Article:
Iron Riders!
Photo © B Radhey
Suzuki Hidden in the Midst!
Photo © B Radhey
India's Bad Boys!
Photo © B Radhey
The Joys of Good Tarmac! ;-)
Photo © B Radhey
Though we usually cruise around 70 mph on these roads, but the running in of my bike had just been completed and it had fresh oils in all compartments. So a clear patch of road which resembled a drag strip, urged me to pull the trigger and see how fast the new rubber mounted Evo engine would go. I tucked in, chin on tank and feet on my rear foot pegs, and voila the Iron hit 180 kmph. It was fairly smooth in the sense, it did not feel like it would break apart on those speeds. Although there must have been foot peg and handle bar vibrations, but who would notice that when the adrenaline is flowing in the body.

Surely these speed mean nothing to the crotch rockets, but in the end, no matter which motorcycle you ride, they are always fun when they are near the end of their power band...............and I think all would agree with me on this? Though the Iron of my batch had some issues of fishtailing and high speed wobble, due to incorrectly installed swing arm bearings and fasteners, but mine had no such issues. The bike was going dead straight, and stable like an arrow at those speeds, perhaps by the virtue of its bigger wheel in front. It usually returns a very respectable 21 kmpl of mileage but after this trip it came down to 17 kmpl due to my happy right wrist.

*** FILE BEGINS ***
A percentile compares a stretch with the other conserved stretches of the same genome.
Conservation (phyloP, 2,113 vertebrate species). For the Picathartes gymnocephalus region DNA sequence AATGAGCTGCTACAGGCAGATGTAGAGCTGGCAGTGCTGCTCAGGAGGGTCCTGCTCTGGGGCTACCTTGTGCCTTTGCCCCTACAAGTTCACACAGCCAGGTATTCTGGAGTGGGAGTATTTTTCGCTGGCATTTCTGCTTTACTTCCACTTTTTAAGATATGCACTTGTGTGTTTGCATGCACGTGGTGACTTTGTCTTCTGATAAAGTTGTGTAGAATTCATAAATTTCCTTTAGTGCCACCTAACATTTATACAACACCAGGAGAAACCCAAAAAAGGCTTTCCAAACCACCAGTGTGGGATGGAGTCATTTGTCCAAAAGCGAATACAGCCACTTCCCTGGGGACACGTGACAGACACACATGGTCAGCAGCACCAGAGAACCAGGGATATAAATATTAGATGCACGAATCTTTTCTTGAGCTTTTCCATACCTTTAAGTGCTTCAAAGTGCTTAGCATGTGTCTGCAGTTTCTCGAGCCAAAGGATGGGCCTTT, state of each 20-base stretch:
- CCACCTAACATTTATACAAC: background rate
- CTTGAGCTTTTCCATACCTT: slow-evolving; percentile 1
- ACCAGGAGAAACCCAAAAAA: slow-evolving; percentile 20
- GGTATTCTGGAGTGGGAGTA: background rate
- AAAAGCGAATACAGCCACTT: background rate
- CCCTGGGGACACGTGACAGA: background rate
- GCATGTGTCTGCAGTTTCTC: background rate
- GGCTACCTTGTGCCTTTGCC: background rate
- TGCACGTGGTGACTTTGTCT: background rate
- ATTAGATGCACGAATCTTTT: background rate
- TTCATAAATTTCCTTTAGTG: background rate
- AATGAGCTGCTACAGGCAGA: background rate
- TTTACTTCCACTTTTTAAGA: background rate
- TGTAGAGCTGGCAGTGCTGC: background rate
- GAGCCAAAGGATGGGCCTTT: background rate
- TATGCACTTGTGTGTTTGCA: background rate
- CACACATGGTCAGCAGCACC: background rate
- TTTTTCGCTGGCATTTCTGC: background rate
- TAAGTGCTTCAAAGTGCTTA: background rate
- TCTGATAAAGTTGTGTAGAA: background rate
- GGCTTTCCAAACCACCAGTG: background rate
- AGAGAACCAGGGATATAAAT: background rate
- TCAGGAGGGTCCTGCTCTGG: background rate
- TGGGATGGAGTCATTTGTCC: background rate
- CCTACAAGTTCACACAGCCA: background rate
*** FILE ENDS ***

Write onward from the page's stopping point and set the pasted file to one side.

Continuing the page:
Gotta Love the Front License Plates!
Photo © B Radhey
The Royal Enfield Fits in Beautifully...and is quite beautiful don't you think?
Photo © B Radhey
The Harley's are surely only for those riders who have grown up on long stroke engines, like the Royal Enfield's in India, because be it character, shortcomings or larger than life persona, these two brands of motorcycles echo each others virtue. However riders who have grown up on Honda's and the likes should better shop somewhere else because they may be disappointed to see their brand new US$ 12000 bike, not able to walk correctly in first gear, let alone the vibrations, and hard tail suspension which could loosen the teeth fillings in no time.